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Now the abuse of authority can be of two kinds. First, when what is commanded by the ruler is contrary to the purpose for which the ruler was appointed: for example, if some sinful act is commanded contrary to the virtue which the ruler is ordained to foster and preserve. In this case, not only is one not bound to obey the ruler, but one is bound not to obey him, as in the case of the holy martyrs who suffered death rather than obey the ungodly commands of tyrants.

Second, when what is demanded goes beyond what the order of authority can require: if, for example, a master were to exact a payment which a servant is not bound to give, or something of the kind. In this case the subject is not bound to obey; nor, however, is he bound not to obey.

Thomas Aquinas (1225-1274) Italian friar, philosopher, theologian
Commentary on the Sentences of Peter Lombard [Scriptum super libros Sententiarium], Book 2, dist. 44, quest. 2, art. 2 (1252-56) [tr. Dyson (2002)]
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Alt. trans. [Dawson]:
With regard to the abuse of authority, this also may come about in two ways. First, when what is ordered by an authority is opposed to the object for which that authority was constituted (if, for example, some sinful action is commanded or one which is contrary to virtue, when it is precisely for the protection and fostering of virtue that authority is instituted). In such a case, not only is there no obligation to obey the authority, but one is obliged to disobey it, as did the holy martyrs who suffered death rather than obey the impious commands of tyrants.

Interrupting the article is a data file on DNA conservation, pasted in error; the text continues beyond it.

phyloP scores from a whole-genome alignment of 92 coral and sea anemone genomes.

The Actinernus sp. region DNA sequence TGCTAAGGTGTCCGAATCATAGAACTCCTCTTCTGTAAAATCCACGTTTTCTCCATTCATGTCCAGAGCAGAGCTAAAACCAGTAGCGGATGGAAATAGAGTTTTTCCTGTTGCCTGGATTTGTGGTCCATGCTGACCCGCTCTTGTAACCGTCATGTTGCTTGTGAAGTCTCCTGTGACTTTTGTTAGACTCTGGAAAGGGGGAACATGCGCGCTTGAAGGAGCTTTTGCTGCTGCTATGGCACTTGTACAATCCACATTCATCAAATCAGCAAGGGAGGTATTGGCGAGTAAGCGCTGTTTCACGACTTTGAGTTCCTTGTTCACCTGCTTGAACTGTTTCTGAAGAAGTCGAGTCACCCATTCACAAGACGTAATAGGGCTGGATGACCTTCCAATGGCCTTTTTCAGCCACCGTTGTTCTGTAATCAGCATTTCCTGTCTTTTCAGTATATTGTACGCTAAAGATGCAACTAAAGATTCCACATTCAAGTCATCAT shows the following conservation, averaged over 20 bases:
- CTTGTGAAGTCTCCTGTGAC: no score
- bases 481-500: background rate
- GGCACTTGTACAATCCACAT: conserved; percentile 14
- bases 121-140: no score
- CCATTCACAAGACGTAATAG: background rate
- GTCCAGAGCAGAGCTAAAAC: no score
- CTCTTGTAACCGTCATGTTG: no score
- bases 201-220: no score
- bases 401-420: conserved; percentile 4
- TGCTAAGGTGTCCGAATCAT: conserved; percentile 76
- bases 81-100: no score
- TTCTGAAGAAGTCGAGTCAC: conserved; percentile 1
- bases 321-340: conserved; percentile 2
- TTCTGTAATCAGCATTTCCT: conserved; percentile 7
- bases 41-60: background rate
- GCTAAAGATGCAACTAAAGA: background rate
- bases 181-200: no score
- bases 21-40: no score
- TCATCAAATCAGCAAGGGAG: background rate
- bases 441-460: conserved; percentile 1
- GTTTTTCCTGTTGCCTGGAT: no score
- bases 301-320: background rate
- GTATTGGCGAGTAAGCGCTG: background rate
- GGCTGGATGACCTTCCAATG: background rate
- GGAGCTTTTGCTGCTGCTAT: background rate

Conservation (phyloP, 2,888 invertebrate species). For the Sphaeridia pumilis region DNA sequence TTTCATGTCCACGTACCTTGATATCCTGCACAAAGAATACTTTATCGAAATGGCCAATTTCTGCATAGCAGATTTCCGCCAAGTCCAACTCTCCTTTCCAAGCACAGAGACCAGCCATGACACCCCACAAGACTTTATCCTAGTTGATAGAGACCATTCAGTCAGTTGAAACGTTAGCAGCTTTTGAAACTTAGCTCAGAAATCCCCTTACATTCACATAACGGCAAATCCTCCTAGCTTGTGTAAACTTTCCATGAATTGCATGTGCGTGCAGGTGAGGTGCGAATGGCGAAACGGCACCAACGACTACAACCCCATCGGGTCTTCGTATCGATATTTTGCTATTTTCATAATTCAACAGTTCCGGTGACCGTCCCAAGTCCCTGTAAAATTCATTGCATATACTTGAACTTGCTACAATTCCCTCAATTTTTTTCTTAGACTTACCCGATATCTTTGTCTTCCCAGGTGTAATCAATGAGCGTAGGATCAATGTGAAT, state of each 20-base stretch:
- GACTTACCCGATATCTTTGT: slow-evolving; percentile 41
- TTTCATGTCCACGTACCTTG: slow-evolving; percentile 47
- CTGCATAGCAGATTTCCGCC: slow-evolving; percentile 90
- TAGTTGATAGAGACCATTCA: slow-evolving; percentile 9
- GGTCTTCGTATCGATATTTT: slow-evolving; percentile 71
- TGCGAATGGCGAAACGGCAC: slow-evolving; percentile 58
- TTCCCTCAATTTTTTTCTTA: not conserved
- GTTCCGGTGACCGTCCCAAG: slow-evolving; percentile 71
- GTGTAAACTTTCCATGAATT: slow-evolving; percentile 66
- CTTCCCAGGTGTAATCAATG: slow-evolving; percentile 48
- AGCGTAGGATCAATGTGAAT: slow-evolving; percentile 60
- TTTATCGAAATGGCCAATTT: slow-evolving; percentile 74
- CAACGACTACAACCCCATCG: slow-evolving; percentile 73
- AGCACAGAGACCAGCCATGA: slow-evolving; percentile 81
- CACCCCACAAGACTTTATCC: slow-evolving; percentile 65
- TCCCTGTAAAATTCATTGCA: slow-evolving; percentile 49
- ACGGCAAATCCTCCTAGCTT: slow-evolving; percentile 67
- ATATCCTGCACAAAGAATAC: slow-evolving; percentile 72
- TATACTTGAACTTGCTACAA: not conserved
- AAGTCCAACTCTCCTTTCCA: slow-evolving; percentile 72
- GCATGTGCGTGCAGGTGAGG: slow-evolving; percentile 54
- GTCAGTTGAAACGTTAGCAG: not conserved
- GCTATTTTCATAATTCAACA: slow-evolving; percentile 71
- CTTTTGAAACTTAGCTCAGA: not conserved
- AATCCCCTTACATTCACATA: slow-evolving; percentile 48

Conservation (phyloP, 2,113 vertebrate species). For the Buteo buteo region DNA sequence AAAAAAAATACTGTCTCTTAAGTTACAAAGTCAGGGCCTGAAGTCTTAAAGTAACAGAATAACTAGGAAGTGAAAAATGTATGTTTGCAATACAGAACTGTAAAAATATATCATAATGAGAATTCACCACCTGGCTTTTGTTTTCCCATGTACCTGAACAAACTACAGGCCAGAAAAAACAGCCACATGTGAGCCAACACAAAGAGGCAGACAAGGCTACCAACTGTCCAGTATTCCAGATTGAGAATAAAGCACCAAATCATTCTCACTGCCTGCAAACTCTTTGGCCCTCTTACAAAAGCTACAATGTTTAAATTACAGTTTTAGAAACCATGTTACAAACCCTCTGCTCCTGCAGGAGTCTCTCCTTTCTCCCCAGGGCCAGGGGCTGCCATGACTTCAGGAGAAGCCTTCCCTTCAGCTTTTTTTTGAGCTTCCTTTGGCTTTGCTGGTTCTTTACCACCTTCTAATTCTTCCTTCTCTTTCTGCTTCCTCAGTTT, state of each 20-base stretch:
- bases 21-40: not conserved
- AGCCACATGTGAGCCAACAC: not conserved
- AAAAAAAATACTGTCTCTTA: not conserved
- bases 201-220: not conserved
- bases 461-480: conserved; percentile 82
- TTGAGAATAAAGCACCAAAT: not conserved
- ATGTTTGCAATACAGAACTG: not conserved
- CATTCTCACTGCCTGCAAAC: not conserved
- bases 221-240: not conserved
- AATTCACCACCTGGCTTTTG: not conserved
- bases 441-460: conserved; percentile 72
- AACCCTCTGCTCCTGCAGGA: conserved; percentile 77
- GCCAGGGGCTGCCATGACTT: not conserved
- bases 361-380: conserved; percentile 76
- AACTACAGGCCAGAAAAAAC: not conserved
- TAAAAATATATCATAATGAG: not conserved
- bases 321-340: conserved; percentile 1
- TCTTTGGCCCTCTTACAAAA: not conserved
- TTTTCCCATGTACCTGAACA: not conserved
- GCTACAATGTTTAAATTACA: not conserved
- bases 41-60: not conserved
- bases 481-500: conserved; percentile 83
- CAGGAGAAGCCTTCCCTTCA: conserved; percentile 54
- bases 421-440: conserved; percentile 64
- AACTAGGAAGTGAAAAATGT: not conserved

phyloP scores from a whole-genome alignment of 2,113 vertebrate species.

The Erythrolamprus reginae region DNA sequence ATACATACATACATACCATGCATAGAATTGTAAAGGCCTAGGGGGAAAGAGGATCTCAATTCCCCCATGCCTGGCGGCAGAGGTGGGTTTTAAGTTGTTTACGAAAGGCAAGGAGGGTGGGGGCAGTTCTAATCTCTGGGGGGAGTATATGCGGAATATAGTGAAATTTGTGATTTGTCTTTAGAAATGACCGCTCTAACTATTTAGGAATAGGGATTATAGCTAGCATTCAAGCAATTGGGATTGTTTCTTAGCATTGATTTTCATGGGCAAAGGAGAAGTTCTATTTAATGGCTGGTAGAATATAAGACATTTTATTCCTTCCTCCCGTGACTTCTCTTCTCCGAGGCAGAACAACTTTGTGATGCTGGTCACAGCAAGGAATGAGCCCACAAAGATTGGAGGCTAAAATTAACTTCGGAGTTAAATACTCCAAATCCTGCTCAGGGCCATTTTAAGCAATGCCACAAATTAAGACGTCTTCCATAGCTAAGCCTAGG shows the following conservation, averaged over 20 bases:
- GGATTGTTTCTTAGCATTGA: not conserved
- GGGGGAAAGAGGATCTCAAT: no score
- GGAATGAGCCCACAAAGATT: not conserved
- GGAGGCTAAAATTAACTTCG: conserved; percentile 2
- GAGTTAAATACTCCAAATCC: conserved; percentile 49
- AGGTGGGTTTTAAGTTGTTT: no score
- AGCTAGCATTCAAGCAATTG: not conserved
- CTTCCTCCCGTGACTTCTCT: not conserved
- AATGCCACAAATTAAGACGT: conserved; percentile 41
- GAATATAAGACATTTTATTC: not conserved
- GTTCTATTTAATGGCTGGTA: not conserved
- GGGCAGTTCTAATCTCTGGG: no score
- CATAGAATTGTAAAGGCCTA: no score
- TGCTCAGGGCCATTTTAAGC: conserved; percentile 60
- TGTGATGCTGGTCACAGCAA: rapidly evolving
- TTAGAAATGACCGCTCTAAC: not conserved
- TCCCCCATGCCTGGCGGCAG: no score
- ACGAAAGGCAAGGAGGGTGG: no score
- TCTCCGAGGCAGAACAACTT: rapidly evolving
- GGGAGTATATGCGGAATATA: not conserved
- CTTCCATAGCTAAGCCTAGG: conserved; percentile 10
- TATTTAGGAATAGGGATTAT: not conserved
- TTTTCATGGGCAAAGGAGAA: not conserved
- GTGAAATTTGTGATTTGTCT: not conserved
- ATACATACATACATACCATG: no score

Secondly, when those who bear such authority command things which exceed the competence of such authority; as, for example, when a master demands payment from a servant which the latter is not bound to make, and other similar cases. In this instance the subject is free to obey or disobey.
Added on 9-Jun-20 | Last updated 9-Jun-20
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In case signals can neither be seen nor perfectly understood, no captain can do very wrong if he places his ship alongside that of an enemy.

Horatio Nelson (1758-1805) British admiral
Memorandum before the Battle of Trafalgar (9 Oct 1805)
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Added on 2-Feb-19 | Last updated 2-Feb-19
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Be the chief but never the lord.

Lao-tzu (604?-531? BC) Chinese philosopher, poet [also Lao-tse, Laozi]
The Way of Life, ch. 10 [tr. Blakney (1955)]
Added on 21-Sep-15 | Last updated 21-Sep-15
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It is human nature to hate the man whom you have to hurt.

[Proprium humani ingenii est odisse quem laeseris.]

Tacitus (c.56-c.120) Roman historian, orator, politician [Publius or Gaius Cornelius Tacitus]
Agricola, ch. 42 (AD 98)
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Alt trans: "It belongs to human nature to hate those you have injured."
Added on 1-Feb-04 | Last updated 4-May-15
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